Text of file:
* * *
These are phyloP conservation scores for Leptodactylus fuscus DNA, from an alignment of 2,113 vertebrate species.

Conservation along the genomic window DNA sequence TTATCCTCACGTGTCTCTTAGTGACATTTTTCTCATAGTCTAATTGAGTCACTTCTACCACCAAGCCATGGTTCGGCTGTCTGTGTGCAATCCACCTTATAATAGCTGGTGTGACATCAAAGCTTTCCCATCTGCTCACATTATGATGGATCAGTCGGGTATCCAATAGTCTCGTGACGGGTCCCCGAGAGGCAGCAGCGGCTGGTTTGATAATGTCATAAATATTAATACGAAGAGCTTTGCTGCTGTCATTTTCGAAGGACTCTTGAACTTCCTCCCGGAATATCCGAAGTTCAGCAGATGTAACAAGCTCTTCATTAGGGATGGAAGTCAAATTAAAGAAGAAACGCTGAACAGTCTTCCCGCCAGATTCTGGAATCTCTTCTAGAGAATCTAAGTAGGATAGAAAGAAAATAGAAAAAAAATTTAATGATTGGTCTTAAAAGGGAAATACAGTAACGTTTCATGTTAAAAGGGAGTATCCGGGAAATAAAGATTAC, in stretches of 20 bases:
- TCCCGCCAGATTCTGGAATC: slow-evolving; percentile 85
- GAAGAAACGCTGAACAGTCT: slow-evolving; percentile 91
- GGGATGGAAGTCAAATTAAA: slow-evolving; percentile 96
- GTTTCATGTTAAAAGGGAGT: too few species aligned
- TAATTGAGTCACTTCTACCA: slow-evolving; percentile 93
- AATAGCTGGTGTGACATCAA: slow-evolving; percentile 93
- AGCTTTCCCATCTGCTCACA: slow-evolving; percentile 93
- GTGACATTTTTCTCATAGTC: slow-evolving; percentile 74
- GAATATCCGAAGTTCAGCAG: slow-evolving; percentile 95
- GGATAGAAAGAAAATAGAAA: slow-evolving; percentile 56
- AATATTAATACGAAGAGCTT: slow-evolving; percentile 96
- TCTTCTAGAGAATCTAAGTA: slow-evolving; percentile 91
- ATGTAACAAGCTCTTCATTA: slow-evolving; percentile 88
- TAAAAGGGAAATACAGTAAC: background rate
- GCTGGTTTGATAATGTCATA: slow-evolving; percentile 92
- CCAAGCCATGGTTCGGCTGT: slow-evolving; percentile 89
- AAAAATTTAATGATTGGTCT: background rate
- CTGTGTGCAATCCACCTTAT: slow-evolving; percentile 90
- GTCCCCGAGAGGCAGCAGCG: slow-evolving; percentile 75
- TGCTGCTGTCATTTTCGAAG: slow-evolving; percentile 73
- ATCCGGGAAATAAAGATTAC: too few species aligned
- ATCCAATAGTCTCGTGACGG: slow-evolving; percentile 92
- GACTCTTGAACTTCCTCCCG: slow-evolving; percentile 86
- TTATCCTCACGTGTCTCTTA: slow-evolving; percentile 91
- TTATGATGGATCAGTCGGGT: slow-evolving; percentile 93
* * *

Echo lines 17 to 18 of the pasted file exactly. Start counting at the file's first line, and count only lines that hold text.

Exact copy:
- GCTGGTTTGATAATGTCATA: slow-evolving; percentile 92
- CCAAGCCATGGTTCGGCTGT: slow-evolving; percentile 89